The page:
Online Content Specifics: How to Write Press Releases for the Web
Whether you’re writing a press release for your business or for a paid writing assignment on Write.com, writing it the right way influences how it’s perceived, shared and read.
To keep press releases full of informative, engaging and effective online content, follow these principles:
- Keep it newsworthy.
- Make the length short.
- Include only facts.
- Avoid extra words.
- Minimize jargon.
- Avoid directly addressing readers.
- Write in the inverted pyramid style.
Press releases are effective only when they are optimized as online content. Optimizing press releases for the web involves considering how to use keywords and where to place them.
Making the purpose of a press release clear also influences its effectiveness. Keep your focus on sharing exciting news and not on selling a product or service. Following these guidelines helps you write clear, concise, newsworthy and engaging press releases.
Guidelines for writing effective news releases
- Keep it newsworthy. An online press release is about giving the media a story. It’s not a promotional piece designed to drive sales. Make your release as newsworthy as possible. More people are drawn to something with true importance and value over a puff piece with sales-driven language.
- Make the length short. Writing a too-long press release gets your content discarded faster. Online readers are scanners, and to accommodate them, keep the release to two pages max. One page is ideal.
- Include only facts. Avoid placing embellishments and exaggerations into the release. Honesty is key. If what you write sounds unbelievable, it probably is, which hurts your credibility and the credibility of any company you represent.
- Avoid extra words. While word choice has a big impact on the quality of your release, omit unnecessary adjectives and adverbs. Avoid flowery language. Write in the active voice. Be direct and to the point. All of these things strengthen your copy.
- Minimize jargon. You might need to include some jargon for effective keyword usage and SEO, but minimize it as much as possible within those constraints. Plain, ordinary language opens your message up to a much wider audience while also staying easier to digest.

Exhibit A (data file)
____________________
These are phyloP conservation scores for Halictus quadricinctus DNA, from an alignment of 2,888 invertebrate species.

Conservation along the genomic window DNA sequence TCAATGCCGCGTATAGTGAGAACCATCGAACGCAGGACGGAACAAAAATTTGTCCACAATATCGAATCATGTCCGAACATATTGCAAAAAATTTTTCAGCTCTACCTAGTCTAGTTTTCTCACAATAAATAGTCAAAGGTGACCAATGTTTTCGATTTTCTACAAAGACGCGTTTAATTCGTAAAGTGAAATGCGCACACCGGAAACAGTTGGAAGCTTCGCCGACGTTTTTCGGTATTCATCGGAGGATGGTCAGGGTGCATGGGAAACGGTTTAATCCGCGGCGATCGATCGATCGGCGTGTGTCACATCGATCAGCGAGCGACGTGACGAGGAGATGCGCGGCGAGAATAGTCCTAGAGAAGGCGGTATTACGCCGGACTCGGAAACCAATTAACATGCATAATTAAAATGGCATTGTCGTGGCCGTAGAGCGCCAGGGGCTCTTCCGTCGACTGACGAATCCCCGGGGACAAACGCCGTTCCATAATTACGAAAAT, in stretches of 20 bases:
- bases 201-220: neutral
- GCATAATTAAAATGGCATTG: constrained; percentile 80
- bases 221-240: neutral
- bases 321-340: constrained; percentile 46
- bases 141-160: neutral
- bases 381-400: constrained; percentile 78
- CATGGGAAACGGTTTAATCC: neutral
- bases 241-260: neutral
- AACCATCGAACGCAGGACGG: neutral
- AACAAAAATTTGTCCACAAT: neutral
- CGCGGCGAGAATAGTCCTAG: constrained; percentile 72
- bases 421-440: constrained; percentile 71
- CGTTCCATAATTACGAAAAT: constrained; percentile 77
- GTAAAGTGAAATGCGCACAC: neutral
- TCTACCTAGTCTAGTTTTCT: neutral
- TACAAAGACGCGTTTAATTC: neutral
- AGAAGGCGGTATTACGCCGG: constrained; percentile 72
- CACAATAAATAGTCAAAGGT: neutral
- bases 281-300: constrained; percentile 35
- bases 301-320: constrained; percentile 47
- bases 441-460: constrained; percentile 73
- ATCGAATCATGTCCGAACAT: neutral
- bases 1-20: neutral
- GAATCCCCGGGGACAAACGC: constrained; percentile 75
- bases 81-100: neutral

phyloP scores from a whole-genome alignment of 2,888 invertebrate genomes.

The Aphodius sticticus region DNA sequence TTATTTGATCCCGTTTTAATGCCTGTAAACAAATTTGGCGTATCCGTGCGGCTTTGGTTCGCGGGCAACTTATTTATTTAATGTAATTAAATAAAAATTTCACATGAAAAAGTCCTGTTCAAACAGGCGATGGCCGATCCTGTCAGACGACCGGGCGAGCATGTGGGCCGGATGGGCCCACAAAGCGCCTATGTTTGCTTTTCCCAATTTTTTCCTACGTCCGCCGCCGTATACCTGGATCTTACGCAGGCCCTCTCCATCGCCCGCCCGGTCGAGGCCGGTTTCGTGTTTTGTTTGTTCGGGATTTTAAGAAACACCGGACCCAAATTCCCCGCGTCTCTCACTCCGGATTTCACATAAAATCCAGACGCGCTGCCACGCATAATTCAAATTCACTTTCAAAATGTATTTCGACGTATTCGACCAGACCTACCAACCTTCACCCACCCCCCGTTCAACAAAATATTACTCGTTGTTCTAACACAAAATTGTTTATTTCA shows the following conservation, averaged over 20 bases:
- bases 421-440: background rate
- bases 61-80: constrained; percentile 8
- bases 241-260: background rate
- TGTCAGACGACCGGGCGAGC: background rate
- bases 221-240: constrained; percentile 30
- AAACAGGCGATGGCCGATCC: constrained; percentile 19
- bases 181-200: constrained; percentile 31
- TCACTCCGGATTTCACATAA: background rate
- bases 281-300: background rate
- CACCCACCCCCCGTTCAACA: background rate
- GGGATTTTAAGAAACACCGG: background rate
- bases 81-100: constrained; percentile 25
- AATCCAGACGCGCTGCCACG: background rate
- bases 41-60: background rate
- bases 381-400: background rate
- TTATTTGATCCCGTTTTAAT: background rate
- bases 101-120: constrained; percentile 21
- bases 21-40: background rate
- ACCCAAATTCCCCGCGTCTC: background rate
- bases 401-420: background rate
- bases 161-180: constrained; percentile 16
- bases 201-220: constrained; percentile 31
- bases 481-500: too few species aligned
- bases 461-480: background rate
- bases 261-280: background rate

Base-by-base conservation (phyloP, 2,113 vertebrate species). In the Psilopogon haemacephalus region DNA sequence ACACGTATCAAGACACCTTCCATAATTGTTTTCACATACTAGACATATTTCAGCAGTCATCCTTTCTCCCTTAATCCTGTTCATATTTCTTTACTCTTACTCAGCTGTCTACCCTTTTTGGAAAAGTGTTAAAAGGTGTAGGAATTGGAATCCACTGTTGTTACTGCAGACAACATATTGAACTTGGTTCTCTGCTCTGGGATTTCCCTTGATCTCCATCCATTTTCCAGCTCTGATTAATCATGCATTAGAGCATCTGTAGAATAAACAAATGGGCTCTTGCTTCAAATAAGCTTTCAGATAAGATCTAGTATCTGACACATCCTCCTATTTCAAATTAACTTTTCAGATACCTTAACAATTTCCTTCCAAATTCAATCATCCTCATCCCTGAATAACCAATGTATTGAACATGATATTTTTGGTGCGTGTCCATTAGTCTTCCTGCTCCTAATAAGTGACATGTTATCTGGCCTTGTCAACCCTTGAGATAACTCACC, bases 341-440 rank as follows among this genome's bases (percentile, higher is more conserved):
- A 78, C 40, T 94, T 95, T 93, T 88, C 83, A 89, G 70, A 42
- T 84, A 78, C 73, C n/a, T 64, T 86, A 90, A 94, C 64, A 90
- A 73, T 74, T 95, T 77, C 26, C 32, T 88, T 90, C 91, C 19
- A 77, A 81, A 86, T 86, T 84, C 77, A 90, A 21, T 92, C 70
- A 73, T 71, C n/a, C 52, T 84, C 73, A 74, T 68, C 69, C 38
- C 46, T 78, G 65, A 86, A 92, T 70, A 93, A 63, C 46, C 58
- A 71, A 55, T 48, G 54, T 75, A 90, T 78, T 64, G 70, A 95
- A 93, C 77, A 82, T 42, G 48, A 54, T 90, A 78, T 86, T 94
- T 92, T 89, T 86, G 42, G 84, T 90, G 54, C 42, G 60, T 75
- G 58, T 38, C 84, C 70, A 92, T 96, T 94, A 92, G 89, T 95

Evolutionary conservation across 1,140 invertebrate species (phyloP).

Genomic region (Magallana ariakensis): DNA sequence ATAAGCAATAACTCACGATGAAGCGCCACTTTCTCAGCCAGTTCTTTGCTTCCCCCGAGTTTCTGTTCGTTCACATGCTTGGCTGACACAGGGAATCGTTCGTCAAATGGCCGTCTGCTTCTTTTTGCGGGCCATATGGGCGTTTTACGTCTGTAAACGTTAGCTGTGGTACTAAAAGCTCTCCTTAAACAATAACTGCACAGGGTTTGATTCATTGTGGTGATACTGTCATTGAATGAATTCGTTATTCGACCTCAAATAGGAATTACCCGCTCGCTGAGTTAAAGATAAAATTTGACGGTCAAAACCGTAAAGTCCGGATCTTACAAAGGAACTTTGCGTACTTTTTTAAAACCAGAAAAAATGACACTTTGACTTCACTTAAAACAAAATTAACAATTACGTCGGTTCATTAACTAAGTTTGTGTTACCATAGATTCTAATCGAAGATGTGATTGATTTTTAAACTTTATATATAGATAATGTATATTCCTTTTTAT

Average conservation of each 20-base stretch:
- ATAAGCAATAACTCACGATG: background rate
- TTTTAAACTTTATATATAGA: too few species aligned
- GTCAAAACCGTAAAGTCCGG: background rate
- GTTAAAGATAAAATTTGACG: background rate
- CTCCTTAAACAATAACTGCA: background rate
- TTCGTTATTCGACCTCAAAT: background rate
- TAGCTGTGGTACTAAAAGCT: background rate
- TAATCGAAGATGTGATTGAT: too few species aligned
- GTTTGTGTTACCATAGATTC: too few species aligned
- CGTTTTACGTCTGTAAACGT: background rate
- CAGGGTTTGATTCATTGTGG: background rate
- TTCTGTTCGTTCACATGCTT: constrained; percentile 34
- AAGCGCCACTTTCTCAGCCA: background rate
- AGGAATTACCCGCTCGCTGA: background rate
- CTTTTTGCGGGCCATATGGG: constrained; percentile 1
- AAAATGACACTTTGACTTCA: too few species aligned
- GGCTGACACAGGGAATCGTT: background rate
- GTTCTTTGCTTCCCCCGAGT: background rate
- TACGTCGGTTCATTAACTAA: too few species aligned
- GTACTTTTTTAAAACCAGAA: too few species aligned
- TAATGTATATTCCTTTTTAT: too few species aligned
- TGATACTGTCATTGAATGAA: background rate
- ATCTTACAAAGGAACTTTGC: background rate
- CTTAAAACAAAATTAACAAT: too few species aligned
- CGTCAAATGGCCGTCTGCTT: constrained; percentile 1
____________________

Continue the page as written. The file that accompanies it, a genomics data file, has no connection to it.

- Avoid directly addressing readers. Keep your writing in the third person for press releases by never addressing readers directly with “you.” Avoid writing in the first person using “I,” “we,” “us” or “our” as well The only appropriate place to use non-third-person pronouns is in a direct quotation. You want the release to come across as a statement of interesting facts, not a promotional piece or sales pitch.
- Write in the inverted pyramid style. Any piece of content for the web is best written using the inverted pyramid style of journalism. Write press releases in this format – always. It conveys the who, what, when, where and why of your release in a way that accommodates online readers the most.
Tips for writing an effective online press release
Online content must get the attention of readers quickly to be effective. Engaging readers is a must as well. Use these tips to accomplish both more easily:
- Tip #1: Use your headline and opening paragraph to tell a story that readers want to read through to its conclusion. Draw them into the body of your release.
- Tip #2: Illustrate the story in the body of your press release. Weave in examples from real life. Create a way for readers to connect to and visualize the story.
- Tip #3: Take the right angle. Consider the social issues and other current events that are occurring as you send out your press release. If you can connect your release to those things, it is more attractive to readers.
- Tip #4: Stay concise and as grammatically perfect as possible. Omit fluff and filler – online readers see it for what it is: wordy and distracting.
Write powerful press releases when you follow these guidelines and tips. Don’t make the mistake of turning one into an advertisement. Instead, keep the focus on crafting and delivering a newsworthy piece focused on the company about which you’re writing.